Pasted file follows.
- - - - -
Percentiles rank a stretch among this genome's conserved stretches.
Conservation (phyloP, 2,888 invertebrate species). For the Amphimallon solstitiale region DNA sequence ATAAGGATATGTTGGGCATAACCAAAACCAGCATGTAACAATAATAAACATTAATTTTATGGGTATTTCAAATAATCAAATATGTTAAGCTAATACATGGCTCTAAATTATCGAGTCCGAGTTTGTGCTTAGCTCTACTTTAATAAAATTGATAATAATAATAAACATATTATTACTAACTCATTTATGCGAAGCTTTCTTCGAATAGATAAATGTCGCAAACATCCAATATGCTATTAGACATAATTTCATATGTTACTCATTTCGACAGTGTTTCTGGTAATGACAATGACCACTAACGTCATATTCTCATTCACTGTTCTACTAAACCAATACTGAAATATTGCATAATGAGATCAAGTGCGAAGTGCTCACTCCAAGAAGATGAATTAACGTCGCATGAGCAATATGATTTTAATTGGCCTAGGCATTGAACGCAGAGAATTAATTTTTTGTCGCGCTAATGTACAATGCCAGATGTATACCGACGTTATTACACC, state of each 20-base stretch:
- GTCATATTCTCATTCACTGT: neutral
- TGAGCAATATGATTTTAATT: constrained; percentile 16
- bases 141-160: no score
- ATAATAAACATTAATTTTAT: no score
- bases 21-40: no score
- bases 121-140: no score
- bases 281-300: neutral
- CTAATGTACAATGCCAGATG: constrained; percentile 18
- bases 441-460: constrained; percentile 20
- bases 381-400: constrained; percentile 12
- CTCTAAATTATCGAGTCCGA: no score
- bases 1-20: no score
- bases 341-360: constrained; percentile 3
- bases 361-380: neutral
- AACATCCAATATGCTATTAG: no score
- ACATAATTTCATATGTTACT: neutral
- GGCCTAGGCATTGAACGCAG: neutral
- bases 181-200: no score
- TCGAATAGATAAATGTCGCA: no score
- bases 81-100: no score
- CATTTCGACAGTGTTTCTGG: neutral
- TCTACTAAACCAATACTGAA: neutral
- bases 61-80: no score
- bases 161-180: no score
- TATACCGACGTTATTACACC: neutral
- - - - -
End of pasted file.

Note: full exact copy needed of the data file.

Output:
Percentiles rank a stretch among this genome's conserved stretches.
Conservation (phyloP, 2,888 invertebrate species). For the Amphimallon solstitiale region DNA sequence ATAAGGATATGTTGGGCATAACCAAAACCAGCATGTAACAATAATAAACATTAATTTTATGGGTATTTCAAATAATCAAATATGTTAAGCTAATACATGGCTCTAAATTATCGAGTCCGAGTTTGTGCTTAGCTCTACTTTAATAAAATTGATAATAATAATAAACATATTATTACTAACTCATTTATGCGAAGCTTTCTTCGAATAGATAAATGTCGCAAACATCCAATATGCTATTAGACATAATTTCATATGTTACTCATTTCGACAGTGTTTCTGGTAATGACAATGACCACTAACGTCATATTCTCATTCACTGTTCTACTAAACCAATACTGAAATATTGCATAATGAGATCAAGTGCGAAGTGCTCACTCCAAGAAGATGAATTAACGTCGCATGAGCAATATGATTTTAATTGGCCTAGGCATTGAACGCAGAGAATTAATTTTTTGTCGCGCTAATGTACAATGCCAGATGTATACCGACGTTATTACACC, state of each 20-base stretch:
- GTCATATTCTCATTCACTGT: neutral
- TGAGCAATATGATTTTAATT: constrained; percentile 16
- bases 141-160: no score
- ATAATAAACATTAATTTTAT: no score
- bases 21-40: no score
- bases 121-140: no score
- bases 281-300: neutral
- CTAATGTACAATGCCAGATG: constrained; percentile 18
- bases 441-460: constrained; percentile 20
- bases 381-400: constrained; percentile 12
- CTCTAAATTATCGAGTCCGA: no score
- bases 1-20: no score
- bases 341-360: constrained; percentile 3
- bases 361-380: neutral
- AACATCCAATATGCTATTAG: no score
- ACATAATTTCATATGTTACT: neutral
- GGCCTAGGCATTGAACGCAG: neutral
- bases 181-200: no score
- TCGAATAGATAAATGTCGCA: no score
- bases 81-100: no score
- CATTTCGACAGTGTTTCTGG: neutral
- TCTACTAAACCAATACTGAA: neutral
- bases 61-80: no score
- bases 161-180: no score
- TATACCGACGTTATTACACC: neutral